Recent news from SeaWorld: a 33-year-old Commerson’s dolphin named Betsy has passed away, after a transfer from San Diego to Orlando. While Betsy was an elderly dolphin, her death is the latest of many marine mammal deaths at SeaWorld, and it highlights the terrible conditions suffered by these creatures in captivity.
As children, many people in the United States, and in other regions across the world, grew excited at the mention of SeaWorld. There are dolphins! And whales! And they’re right up close! However, despite the glamorous mirage presented to us by the marketing, a closer look into SeaWorld’s practices reveals a much darker picture.
According to SeaWorld, upon arriving in Orlando, Betsy stopped eating, and was having digestive issues. Naomi Rose, PhD, a marine mammal scientist at the Animal Welfare Institute, stated that the park may have made a mistake in moving Betsy. Rose said:
“Why did they move her? Unless it was imperative for her welfare, it was a bad idea.”
Since June of 2015, Betsy is the fourth marine mammal laid to rest at SeaWorld. Many of these creatures die prematurely in captivity. According to Sarah Fishbeck, a former diver at SeaWorld:
“In less than 30 years they’ve killed off 20 Commerson’s dolphins. The average lifespan at SeaWorld is 8 years.”
Fishbeck also told reporters that over the last year, Betsy, along with other Commerson’s dolphins, which do not make as much money for SeaWorld as other marine animals, lived confined in a tank only 15 feet deep at the back of the park. She was taken from the ocean when she was only a few months old, and spent her entire life from then on in captivity, far from her natural habitat.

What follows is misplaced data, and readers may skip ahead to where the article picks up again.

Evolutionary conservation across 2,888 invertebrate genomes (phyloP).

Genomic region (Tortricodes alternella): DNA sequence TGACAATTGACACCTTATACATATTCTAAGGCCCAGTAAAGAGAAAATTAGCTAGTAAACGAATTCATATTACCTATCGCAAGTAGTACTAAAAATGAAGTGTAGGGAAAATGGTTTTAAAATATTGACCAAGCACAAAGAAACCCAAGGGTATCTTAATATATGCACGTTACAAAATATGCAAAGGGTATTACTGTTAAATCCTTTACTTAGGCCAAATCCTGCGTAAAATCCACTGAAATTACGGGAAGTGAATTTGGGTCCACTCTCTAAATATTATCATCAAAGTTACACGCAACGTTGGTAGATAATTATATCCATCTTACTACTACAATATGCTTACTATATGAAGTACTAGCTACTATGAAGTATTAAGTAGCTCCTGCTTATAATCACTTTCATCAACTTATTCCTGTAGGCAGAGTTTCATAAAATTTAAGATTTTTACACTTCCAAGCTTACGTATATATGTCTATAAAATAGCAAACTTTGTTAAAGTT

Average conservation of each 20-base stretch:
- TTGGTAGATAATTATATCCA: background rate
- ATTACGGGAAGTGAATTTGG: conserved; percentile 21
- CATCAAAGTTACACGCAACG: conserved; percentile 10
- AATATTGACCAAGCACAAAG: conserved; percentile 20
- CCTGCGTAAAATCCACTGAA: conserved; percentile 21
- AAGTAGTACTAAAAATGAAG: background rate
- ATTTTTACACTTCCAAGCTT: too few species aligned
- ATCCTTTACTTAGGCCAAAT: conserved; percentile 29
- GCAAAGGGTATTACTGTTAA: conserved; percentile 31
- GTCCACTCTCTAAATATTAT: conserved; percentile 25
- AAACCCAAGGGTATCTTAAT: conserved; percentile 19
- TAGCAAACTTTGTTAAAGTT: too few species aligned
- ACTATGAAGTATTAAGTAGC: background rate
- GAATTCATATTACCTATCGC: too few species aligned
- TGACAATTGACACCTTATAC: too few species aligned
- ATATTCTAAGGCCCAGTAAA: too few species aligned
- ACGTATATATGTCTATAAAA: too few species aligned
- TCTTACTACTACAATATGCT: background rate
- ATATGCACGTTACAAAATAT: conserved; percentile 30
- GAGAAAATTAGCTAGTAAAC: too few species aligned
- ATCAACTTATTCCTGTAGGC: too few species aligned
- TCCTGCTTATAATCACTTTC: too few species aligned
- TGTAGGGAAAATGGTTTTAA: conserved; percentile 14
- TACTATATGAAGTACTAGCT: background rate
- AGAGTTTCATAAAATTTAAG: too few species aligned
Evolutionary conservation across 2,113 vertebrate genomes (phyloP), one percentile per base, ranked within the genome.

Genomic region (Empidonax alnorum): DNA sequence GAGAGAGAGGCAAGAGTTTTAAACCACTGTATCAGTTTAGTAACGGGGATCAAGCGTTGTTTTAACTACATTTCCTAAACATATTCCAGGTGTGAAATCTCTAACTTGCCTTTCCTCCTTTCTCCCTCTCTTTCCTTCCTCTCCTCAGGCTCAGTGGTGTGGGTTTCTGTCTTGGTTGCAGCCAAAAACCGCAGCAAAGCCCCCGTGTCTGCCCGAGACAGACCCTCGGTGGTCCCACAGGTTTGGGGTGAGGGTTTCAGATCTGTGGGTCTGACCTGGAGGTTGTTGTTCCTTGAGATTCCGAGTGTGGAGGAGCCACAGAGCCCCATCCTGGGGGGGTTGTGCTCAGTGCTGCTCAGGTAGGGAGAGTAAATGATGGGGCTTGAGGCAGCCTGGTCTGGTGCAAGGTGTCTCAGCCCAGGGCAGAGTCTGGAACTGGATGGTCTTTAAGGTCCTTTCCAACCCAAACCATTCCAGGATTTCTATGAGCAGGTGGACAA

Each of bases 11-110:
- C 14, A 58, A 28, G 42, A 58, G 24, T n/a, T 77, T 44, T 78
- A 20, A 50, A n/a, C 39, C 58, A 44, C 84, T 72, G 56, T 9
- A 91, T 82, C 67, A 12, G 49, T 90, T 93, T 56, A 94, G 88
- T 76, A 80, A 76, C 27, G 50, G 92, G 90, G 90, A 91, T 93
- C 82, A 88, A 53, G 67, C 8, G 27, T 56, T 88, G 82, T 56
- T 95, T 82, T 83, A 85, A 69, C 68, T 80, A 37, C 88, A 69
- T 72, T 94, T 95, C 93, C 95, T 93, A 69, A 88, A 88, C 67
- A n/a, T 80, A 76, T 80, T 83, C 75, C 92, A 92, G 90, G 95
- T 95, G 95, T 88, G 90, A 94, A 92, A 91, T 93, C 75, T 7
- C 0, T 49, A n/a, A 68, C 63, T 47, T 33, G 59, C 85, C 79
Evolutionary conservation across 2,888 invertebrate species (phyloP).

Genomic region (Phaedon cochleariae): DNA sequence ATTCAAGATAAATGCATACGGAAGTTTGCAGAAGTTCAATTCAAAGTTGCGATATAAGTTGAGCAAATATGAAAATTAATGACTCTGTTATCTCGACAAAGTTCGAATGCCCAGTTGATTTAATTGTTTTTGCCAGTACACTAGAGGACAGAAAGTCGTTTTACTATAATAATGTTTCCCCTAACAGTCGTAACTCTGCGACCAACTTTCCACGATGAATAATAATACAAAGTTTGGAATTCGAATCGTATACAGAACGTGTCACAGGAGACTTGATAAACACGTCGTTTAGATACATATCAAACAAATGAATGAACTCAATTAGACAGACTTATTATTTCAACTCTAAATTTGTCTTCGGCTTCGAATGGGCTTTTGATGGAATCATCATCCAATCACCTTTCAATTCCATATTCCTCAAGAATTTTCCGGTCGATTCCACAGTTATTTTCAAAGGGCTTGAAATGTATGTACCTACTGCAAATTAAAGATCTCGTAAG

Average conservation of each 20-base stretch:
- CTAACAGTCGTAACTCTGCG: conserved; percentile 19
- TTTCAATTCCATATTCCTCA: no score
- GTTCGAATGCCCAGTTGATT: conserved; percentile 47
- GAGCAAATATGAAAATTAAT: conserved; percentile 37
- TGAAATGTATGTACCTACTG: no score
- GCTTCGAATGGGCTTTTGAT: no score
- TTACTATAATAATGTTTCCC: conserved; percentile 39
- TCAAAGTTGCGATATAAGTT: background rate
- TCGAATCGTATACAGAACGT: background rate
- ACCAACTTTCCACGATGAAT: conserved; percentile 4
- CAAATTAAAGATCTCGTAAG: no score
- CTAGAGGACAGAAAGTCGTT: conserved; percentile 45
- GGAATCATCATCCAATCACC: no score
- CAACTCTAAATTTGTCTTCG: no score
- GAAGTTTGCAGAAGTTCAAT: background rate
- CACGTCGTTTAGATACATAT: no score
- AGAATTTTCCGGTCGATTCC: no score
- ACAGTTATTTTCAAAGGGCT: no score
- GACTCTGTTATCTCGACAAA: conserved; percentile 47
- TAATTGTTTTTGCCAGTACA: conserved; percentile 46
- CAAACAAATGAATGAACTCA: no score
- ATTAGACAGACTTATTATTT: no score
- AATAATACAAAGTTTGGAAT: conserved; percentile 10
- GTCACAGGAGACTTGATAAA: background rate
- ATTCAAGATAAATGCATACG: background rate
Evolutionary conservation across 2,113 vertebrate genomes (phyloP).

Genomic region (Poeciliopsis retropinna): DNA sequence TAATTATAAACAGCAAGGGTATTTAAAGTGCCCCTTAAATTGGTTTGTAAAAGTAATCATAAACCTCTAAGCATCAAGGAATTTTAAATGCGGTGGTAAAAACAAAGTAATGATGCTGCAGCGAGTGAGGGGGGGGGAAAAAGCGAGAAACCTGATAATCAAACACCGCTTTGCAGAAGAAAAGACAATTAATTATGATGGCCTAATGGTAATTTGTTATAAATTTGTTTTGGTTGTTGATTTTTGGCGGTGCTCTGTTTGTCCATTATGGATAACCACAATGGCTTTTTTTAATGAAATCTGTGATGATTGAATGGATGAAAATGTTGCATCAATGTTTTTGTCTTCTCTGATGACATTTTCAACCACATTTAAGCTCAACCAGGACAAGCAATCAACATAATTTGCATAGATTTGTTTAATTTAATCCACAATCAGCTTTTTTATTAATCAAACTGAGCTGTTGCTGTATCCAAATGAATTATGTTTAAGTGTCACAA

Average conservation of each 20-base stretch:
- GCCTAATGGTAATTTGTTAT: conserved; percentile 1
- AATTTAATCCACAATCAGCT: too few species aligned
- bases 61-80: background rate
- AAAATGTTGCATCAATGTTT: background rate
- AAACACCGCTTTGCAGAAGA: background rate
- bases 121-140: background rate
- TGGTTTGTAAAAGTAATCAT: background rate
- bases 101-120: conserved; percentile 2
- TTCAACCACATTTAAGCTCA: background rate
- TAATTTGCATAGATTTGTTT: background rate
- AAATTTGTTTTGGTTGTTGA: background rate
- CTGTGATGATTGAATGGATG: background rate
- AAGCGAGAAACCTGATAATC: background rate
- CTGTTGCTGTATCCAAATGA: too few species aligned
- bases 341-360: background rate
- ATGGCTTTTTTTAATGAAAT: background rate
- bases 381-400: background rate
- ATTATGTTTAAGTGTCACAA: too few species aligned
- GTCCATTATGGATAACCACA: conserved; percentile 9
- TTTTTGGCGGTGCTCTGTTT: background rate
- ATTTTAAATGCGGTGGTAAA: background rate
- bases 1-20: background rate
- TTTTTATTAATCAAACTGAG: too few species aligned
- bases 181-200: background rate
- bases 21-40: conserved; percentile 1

Betsy was originally removed from the wild with 11 other Commerson’s dolphins. Six of these dolphins died within one year.
It’s not only dolphins that suffer in captivity. Orca whales, nicknamed “killer” whales, suffer deplorable conditions as well. For one example, a 12,000-pound orca named Tilikum. He was captured at age two near Iceland, and was eventually transferred to Sealand in British Columbia, Canada.
There, Tilikum lived in a pool measuring only 100 by 50 feet, and was made to perform every hour eight times per day. He developed ulcers from the stress, and was abused by two fellow orcas. From Sealand, he was moved to SeaWorld.
During his life, Tilikum has killed three people and exhibited aggressive behavior often. He is reported to chew on the sides of his tank, wearing down his teeth. Despite his history of aggression, his genes can be found in 54 percent of SeaWorld’s orcas. He is still living at SeaWorld Orlando, and still performing.
Because of his history, Tilikum really can be called a “killer” whale, and it’s safe to say that his captivity made him so.
When we hear about the confinement of these great marine mammals to tiny tanks, and the horrible conditions that they undergo, we have to ask ourselves how we can let it carry on. It’s easy to see why SeaWorld does it — money talks. However, as conscientious humans, we have to put the welfare of other living creatures over our own amusement. It may be fun for kids to see a dolphin or an orca up close, but it’s sure not “fun” for the animals.
Enough is enough: Let’s leave the sea mammals in the sea, as nature intended, shall we?
-The Alternative Daily